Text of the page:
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Muslim Youth Embrace Islamic Pride in Houston

Assalam Regards At his Houston-area high school, 17-year-old Mohamad Alwan is one of the students spreading the word about the newly formed Muslim Student Association (MSA).

The new group, which was only formed this school year, boasts about 30 Muslim students and even a sprinkling of non-Muslims.

“We (Muslims) can’t hide in the shadows,” Mohamad, a junior, told “We have to let people know who we are and that we’re good.”

Mohamad, who lives in northwest Houston, is passionate about ensuring his fellow Muslim youth are proud of who they are and open about how they practice their faith. In fact, one of the benefits of forming the MSA is that he and other Muslims can pray together twice a day, before and after school, in a classroom offered by one of their teachers.

He said this campus congregation is important to encouraging teenage Muslims to embrace their Islamic practice.

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“We’re trying to keep our Islam strong and not be influenced by bad things,” Mohamad said.

The group, with is open policy for non-Muslims, is also a good way to answer questions people might have about Muslims, about Islam and, more specifically, about how the teenagers live their faith while living in the United States.

“People always ask me questions about Islam, they’ll ask me about our prayer, or about how things are different from their religion, and I really like to inform them,” Mohamad said.

His Islamic pride stems from his parents’ push to get him to the local mosque not only to study and learn but also to bond with his peers.

“I started going to the mosque regularly about two or three years ago because my family wanted me to go and I wanted to stay close to my religion,” he said. “So now I go every day to pray and read Qur’an, but I also go to play basketball and because all my friends are there.”

Muslim Youth Embrace Islamic Pride in Houston - About Islam

Engaging Youth

These ties of friendship, brotherhood and sisterhood formed at the mosque are key to keeping Muslim youngsters engaged and present in their Islamic practice, said Mohamad’s father Azmi Alwan, who serves as the associate director of the Bear Creek Islamic Center Masjid al-Mustafa.

Mohamad, along with about 30-40 other adolescents, teenagers and young adults, are part of the mosque’s Young Muslims program, which serves people between the ages of 13 and 24 between Asr and Maghrib prayers.

Every Saturday these young people gather for socializing, eating, art shows, sports, movie nights, community volunteer service, and a weekly dose of religion through regular halaqas.

“This age is the most critical age for our kids,” said Azmi Anwal. “This is the time when we need to expose them to Islam, to make sure they know what their identity is and give them to tools to quickly defend their faith, to know what they have in their heart so they can move forward in their lives. This is how we raise this new generation.”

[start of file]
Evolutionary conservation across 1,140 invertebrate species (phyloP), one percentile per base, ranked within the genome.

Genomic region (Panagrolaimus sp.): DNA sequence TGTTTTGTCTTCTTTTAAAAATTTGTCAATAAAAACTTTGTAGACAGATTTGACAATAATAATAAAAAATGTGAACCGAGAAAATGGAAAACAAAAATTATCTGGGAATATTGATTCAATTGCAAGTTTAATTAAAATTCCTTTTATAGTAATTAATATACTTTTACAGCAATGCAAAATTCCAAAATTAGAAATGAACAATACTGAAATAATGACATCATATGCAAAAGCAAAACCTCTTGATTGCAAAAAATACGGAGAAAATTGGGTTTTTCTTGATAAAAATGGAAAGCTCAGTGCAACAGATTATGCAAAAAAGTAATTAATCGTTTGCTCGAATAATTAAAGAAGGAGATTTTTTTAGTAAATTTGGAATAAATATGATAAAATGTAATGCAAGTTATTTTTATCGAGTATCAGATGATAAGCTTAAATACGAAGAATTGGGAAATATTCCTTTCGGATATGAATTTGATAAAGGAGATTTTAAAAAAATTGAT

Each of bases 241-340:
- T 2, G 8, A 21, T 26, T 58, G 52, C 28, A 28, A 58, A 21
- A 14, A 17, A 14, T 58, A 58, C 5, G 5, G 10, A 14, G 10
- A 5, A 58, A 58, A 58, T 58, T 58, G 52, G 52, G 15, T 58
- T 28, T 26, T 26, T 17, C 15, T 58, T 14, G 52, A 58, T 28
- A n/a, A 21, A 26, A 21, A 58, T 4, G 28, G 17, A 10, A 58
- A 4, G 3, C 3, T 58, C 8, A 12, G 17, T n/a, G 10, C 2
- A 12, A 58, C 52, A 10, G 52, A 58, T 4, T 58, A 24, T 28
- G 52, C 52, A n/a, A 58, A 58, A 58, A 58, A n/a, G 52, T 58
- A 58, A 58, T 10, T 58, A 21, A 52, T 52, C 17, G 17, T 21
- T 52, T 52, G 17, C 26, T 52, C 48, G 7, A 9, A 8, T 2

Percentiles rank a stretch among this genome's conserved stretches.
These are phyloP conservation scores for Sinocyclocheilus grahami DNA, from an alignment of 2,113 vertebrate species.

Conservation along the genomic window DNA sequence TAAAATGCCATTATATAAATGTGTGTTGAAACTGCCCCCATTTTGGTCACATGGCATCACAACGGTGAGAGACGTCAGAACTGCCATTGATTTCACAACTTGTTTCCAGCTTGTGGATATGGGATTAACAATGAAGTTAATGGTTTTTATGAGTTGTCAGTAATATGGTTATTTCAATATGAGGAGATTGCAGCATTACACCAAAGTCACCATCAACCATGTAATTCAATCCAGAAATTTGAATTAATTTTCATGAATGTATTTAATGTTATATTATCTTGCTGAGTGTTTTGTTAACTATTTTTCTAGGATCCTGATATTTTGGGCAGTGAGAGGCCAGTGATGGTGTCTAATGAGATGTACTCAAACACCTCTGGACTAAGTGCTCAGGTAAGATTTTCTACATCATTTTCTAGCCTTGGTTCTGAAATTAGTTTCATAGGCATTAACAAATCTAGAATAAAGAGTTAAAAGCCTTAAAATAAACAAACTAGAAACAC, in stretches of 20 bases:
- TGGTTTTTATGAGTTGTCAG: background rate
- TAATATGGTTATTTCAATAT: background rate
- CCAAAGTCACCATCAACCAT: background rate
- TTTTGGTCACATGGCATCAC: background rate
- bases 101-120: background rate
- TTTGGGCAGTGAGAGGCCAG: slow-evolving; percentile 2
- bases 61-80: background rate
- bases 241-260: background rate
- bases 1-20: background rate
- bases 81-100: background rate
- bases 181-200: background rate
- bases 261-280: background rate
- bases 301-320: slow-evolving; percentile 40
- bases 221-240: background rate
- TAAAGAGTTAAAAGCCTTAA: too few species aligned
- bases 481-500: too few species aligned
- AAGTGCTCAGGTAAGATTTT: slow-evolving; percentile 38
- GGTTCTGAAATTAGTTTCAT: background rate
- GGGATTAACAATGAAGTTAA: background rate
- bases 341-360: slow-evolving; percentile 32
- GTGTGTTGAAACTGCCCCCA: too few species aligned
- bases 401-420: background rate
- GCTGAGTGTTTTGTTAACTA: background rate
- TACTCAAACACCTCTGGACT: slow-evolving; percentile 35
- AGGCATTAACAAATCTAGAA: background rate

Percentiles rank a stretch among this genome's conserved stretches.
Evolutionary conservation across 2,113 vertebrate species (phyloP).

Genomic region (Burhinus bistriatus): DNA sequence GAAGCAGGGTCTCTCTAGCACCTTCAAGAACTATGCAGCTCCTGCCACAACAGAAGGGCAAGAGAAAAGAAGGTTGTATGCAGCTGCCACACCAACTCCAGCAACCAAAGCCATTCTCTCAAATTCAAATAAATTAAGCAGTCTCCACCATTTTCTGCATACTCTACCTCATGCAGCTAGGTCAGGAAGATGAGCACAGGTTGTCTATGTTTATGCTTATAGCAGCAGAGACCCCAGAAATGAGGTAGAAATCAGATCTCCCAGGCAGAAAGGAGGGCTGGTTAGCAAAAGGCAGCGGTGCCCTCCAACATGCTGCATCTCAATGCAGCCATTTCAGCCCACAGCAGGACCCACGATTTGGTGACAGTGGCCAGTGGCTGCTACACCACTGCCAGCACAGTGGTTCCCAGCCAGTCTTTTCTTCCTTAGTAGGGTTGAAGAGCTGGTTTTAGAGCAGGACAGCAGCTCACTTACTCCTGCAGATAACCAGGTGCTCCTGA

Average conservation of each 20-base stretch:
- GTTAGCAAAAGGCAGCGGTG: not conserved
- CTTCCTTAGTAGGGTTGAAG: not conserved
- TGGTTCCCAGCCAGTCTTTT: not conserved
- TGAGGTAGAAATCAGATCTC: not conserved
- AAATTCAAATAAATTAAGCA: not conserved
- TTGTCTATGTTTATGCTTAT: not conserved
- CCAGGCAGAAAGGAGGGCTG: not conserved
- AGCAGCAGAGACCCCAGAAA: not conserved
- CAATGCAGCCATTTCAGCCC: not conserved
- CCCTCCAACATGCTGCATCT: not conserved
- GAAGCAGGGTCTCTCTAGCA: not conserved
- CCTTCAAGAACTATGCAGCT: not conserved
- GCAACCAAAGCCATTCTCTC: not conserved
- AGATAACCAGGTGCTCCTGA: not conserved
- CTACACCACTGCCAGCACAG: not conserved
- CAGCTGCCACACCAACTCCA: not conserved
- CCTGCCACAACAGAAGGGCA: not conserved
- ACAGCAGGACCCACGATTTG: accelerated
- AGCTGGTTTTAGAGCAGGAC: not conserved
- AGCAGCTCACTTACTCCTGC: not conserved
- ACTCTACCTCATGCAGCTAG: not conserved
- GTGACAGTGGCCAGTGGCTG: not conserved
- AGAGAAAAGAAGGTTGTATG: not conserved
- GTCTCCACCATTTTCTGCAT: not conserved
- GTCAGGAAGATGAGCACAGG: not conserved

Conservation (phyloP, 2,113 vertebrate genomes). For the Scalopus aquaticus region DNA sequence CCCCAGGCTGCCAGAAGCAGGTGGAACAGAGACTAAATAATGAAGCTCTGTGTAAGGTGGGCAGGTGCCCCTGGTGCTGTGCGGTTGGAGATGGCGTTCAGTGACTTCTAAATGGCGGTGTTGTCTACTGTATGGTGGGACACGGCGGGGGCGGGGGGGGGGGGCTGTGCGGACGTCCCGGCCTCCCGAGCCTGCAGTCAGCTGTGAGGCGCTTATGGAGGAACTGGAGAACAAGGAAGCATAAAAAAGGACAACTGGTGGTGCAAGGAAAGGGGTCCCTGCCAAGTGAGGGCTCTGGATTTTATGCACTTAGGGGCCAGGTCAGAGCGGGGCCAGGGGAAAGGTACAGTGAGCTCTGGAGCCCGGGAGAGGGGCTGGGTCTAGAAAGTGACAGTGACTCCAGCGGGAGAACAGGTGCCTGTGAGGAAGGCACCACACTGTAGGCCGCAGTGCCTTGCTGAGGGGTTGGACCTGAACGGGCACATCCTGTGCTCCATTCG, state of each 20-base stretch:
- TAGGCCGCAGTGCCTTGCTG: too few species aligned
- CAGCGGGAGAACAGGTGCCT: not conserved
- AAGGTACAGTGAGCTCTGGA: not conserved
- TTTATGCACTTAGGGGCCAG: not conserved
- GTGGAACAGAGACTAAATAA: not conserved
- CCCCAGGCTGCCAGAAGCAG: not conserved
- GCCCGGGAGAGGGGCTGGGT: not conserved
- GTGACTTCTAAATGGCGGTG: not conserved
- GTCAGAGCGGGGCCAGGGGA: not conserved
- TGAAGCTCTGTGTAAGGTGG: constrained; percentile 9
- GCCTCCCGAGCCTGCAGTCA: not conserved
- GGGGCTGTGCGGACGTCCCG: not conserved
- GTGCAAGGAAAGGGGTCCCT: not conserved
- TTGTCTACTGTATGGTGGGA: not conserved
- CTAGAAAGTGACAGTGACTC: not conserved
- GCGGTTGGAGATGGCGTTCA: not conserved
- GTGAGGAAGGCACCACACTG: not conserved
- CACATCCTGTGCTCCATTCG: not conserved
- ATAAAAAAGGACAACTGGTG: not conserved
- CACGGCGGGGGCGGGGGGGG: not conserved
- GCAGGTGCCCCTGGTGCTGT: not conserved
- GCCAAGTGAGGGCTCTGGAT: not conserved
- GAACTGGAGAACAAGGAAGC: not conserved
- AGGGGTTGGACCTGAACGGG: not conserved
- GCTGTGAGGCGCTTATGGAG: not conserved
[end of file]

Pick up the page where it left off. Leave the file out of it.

The Young Muslims (YM) program is long-standing at Bear Creek Masjid and, for Mohamad and others, serves as an important weekly ritual not just for fun and friendship but also for learning to cope with problems that might crop up.

“At YM I (recently) had to give a talk about the struggles Muslim people have living in America,” he said.

“I know some people are scared to be different and they really have a hard time talking about their religion, but we have to be proud that we’re Muslim. We practice our faith at least five times a day, and we should be open about that because if people don’t like you for who you are then you should just go and find new friends because you know you’re not going to change.”

Muslim Youth Embrace Islamic Pride in Houston - About Islam

Religious Pride

Gihan Kotb, a Houston mother of three young children, said she’s hoping to instill religious pride in her little ones by putting a special emphasis on reading and writing Arabic, fun `Eid celebrations and religious instruction.

While her kids are young, Kotb said she is first focusing on making holidays fun, festive and memorable.

“I’ve asked my mother to bring home some `Eid decorations from Egypt because they have some really beautiful things there, and I really want to make my house special for them,” she said.

Like many Muslim parents raising children in the United States, Kotb said it’s difficult to compete with the spectacle of Christian holidays like Christmas and Easter and even non-religion celebrations such as Halloween.

“Right now I don’t think my kids even know what `Eid really is, so I have to make sure they learn about it and get excited about it,” Kotb said.

As for their Islamic education, she said she doesn’t want to wait too long to put them in Arabic and Islamic classes, which was her downfall as a youngster.

“I started going to religion classes when I was 14, and by that time I feel like I was too old and I really didn’t want to go and now I can’t read or write Arabic,” Kotb said. “For my kids I realize it’s so important to start them early. They have to learn.”

Mohamad’s father Azmi Alwan said engaging the Muslim youth community and filling their hearts with pride and love of their religion is a family affair, which is why he and others at the Bear Creek mosque make sure to offer meaningful family and community events.

Upcoming programs include an open house, where members of the non-Muslim community will be invited to learn about Islam, and a family barbecue and dawah workshop on April 13. For more information log on to

Muslim Youth Survival Kit